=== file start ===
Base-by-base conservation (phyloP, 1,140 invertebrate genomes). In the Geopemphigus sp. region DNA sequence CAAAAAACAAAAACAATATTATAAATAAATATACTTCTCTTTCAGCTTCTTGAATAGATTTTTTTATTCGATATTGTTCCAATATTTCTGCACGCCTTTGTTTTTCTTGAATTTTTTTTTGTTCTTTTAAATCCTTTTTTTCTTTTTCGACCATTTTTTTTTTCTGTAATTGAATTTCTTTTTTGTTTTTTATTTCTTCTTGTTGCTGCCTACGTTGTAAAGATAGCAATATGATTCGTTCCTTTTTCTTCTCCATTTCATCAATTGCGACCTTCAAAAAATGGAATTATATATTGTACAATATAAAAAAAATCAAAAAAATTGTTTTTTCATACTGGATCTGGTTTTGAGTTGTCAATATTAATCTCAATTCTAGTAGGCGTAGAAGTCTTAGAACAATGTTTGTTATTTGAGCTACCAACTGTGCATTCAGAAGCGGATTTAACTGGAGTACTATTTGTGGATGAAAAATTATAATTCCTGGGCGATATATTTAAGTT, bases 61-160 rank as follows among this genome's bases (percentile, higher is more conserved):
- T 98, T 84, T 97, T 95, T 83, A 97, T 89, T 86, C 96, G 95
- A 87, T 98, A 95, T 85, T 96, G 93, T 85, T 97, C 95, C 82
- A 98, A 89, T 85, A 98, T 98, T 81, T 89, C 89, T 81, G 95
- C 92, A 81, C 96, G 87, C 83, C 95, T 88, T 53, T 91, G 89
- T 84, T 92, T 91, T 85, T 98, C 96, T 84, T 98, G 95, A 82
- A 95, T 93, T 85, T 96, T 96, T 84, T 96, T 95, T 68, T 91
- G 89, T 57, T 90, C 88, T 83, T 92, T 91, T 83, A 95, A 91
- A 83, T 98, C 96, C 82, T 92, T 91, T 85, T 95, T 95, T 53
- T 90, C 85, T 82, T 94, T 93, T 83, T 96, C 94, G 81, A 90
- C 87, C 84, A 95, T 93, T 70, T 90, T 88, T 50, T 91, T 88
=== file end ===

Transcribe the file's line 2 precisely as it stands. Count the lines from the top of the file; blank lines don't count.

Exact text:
- T 98, T 84, T 97, T 95, T 83, A 97, T 89, T 86, C 96, G 95